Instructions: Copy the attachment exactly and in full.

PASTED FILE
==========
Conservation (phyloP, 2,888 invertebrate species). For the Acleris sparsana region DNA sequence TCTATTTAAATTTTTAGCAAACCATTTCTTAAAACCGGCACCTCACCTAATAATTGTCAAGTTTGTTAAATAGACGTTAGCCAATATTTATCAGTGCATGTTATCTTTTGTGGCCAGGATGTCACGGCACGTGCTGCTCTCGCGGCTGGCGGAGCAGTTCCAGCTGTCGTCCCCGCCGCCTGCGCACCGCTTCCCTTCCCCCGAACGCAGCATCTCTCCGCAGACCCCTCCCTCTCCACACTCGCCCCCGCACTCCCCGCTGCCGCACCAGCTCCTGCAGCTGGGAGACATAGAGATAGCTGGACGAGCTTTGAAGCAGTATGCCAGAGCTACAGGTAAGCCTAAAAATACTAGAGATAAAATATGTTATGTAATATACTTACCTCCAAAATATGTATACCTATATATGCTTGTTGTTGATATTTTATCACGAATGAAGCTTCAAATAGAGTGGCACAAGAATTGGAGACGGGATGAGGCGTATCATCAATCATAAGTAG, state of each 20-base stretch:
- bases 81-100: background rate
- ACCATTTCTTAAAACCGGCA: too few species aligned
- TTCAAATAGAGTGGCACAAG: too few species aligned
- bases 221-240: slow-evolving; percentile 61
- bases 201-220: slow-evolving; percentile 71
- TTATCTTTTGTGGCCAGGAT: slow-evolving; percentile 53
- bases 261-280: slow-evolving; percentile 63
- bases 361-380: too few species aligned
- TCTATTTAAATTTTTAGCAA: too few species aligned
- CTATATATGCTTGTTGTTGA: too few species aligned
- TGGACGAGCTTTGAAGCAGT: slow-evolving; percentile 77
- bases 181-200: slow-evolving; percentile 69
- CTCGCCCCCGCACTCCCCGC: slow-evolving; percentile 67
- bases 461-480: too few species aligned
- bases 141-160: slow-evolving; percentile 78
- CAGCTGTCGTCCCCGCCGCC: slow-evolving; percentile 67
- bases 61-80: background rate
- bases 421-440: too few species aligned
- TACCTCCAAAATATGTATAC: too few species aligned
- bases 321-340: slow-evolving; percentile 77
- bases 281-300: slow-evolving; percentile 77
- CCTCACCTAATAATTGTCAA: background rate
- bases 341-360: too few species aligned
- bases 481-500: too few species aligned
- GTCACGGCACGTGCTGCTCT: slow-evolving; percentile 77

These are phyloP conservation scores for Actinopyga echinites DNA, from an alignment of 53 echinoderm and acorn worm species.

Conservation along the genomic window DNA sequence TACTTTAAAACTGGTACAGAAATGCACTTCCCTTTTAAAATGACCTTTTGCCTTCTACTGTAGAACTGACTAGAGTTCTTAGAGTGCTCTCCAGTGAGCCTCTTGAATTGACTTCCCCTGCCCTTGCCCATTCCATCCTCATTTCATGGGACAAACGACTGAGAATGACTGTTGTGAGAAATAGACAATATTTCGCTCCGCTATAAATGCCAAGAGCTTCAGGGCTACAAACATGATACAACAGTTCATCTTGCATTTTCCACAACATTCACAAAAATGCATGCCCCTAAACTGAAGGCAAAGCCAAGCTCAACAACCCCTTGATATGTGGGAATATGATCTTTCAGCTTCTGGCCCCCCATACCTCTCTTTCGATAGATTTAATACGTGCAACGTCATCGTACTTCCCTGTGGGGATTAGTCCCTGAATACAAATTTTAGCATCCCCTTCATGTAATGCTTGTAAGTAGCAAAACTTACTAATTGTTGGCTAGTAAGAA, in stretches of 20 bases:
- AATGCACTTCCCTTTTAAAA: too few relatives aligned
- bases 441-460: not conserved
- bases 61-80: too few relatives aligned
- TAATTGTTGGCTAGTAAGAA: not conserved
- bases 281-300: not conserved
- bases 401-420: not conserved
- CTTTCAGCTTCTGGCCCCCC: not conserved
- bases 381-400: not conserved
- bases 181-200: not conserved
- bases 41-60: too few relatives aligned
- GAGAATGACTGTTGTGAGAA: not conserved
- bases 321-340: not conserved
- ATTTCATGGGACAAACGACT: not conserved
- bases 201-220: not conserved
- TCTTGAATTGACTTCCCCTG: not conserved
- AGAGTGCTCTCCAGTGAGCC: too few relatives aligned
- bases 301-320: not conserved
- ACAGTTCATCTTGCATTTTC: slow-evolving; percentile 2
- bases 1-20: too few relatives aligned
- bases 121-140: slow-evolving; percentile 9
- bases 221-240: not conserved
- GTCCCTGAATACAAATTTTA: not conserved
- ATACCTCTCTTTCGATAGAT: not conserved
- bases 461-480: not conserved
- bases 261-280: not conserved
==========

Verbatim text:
Conservation (phyloP, 2,888 invertebrate species). For the Acleris sparsana region DNA sequence TCTATTTAAATTTTTAGCAAACCATTTCTTAAAACCGGCACCTCACCTAATAATTGTCAAGTTTGTTAAATAGACGTTAGCCAATATTTATCAGTGCATGTTATCTTTTGTGGCCAGGATGTCACGGCACGTGCTGCTCTCGCGGCTGGCGGAGCAGTTCCAGCTGTCGTCCCCGCCGCCTGCGCACCGCTTCCCTTCCCCCGAACGCAGCATCTCTCCGCAGACCCCTCCCTCTCCACACTCGCCCCCGCACTCCCCGCTGCCGCACCAGCTCCTGCAGCTGGGAGACATAGAGATAGCTGGACGAGCTTTGAAGCAGTATGCCAGAGCTACAGGTAAGCCTAAAAATACTAGAGATAAAATATGTTATGTAATATACTTACCTCCAAAATATGTATACCTATATATGCTTGTTGTTGATATTTTATCACGAATGAAGCTTCAAATAGAGTGGCACAAGAATTGGAGACGGGATGAGGCGTATCATCAATCATAAGTAG, state of each 20-base stretch:
- bases 81-100: background rate
- ACCATTTCTTAAAACCGGCA: too few species aligned
- TTCAAATAGAGTGGCACAAG: too few species aligned
- bases 221-240: slow-evolving; percentile 61
- bases 201-220: slow-evolving; percentile 71
- TTATCTTTTGTGGCCAGGAT: slow-evolving; percentile 53
- bases 261-280: slow-evolving; percentile 63
- bases 361-380: too few species aligned
- TCTATTTAAATTTTTAGCAA: too few species aligned
- CTATATATGCTTGTTGTTGA: too few species aligned
- TGGACGAGCTTTGAAGCAGT: slow-evolving; percentile 77
- bases 181-200: slow-evolving; percentile 69
- CTCGCCCCCGCACTCCCCGC: slow-evolving; percentile 67
- bases 461-480: too few species aligned
- bases 141-160: slow-evolving; percentile 78
- CAGCTGTCGTCCCCGCCGCC: slow-evolving; percentile 67
- bases 61-80: background rate
- bases 421-440: too few species aligned
- TACCTCCAAAATATGTATAC: too few species aligned
- bases 321-340: slow-evolving; percentile 77
- bases 281-300: slow-evolving; percentile 77
- CCTCACCTAATAATTGTCAA: background rate
- bases 341-360: too few species aligned
- bases 481-500: too few species aligned
- GTCACGGCACGTGCTGCTCT: slow-evolving; percentile 77

These are phyloP conservation scores for Actinopyga echinites DNA, from an alignment of 53 echinoderm and acorn worm species.

Conservation along the genomic window DNA sequence TACTTTAAAACTGGTACAGAAATGCACTTCCCTTTTAAAATGACCTTTTGCCTTCTACTGTAGAACTGACTAGAGTTCTTAGAGTGCTCTCCAGTGAGCCTCTTGAATTGACTTCCCCTGCCCTTGCCCATTCCATCCTCATTTCATGGGACAAACGACTGAGAATGACTGTTGTGAGAAATAGACAATATTTCGCTCCGCTATAAATGCCAAGAGCTTCAGGGCTACAAACATGATACAACAGTTCATCTTGCATTTTCCACAACATTCACAAAAATGCATGCCCCTAAACTGAAGGCAAAGCCAAGCTCAACAACCCCTTGATATGTGGGAATATGATCTTTCAGCTTCTGGCCCCCCATACCTCTCTTTCGATAGATTTAATACGTGCAACGTCATCGTACTTCCCTGTGGGGATTAGTCCCTGAATACAAATTTTAGCATCCCCTTCATGTAATGCTTGTAAGTAGCAAAACTTACTAATTGTTGGCTAGTAAGAA, in stretches of 20 bases:
- AATGCACTTCCCTTTTAAAA: too few relatives aligned
- bases 441-460: not conserved
- bases 61-80: too few relatives aligned
- TAATTGTTGGCTAGTAAGAA: not conserved
- bases 281-300: not conserved
- bases 401-420: not conserved
- CTTTCAGCTTCTGGCCCCCC: not conserved
- bases 381-400: not conserved
- bases 181-200: not conserved
- bases 41-60: too few relatives aligned
- GAGAATGACTGTTGTGAGAA: not conserved
- bases 321-340: not conserved
- ATTTCATGGGACAAACGACT: not conserved
- bases 201-220: not conserved
- TCTTGAATTGACTTCCCCTG: not conserved
- AGAGTGCTCTCCAGTGAGCC: too few relatives aligned
- bases 301-320: not conserved
- ACAGTTCATCTTGCATTTTC: slow-evolving; percentile 2
- bases 1-20: too few relatives aligned
- bases 121-140: slow-evolving; percentile 9
- bases 221-240: not conserved
- GTCCCTGAATACAAATTTTA: not conserved
- ATACCTCTCTTTCGATAGAT: not conserved
- bases 461-480: not conserved
- bases 261-280: not conserved